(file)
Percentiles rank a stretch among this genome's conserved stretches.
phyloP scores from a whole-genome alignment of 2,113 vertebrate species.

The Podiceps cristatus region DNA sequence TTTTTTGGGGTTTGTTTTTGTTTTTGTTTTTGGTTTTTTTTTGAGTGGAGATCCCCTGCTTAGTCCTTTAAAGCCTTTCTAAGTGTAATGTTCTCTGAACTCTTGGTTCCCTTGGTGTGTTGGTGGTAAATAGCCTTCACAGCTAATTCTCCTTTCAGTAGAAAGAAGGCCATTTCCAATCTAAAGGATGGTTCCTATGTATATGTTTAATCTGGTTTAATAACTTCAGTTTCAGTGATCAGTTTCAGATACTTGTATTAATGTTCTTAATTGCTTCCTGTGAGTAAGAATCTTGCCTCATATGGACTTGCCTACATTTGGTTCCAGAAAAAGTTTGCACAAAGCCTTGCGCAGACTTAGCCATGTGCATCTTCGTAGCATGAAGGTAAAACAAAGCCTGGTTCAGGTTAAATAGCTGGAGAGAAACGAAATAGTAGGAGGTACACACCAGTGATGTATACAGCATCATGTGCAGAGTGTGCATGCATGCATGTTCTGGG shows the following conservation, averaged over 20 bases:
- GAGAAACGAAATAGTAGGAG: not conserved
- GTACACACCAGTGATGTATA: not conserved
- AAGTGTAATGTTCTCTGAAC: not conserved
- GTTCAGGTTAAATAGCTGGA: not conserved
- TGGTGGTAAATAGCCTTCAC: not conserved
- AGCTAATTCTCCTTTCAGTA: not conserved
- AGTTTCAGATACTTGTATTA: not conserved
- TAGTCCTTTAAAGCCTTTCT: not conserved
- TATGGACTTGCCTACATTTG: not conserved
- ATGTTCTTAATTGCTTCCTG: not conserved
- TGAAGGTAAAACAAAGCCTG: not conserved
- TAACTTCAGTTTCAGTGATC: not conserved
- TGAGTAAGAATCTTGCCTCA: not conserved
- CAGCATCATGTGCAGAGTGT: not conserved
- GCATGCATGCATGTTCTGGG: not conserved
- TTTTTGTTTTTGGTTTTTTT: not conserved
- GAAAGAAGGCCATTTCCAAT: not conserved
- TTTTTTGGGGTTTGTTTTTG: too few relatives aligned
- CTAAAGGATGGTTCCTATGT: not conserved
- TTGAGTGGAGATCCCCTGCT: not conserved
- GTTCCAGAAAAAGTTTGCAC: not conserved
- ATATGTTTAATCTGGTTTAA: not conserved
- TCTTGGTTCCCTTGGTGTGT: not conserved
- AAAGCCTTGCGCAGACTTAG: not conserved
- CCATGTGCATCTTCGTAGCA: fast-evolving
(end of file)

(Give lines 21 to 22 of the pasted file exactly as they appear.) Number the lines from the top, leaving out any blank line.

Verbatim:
- TTTTTTGGGGTTTGTTTTTG: too few relatives aligned
- CTAAAGGATGGTTCCTATGT: not conserved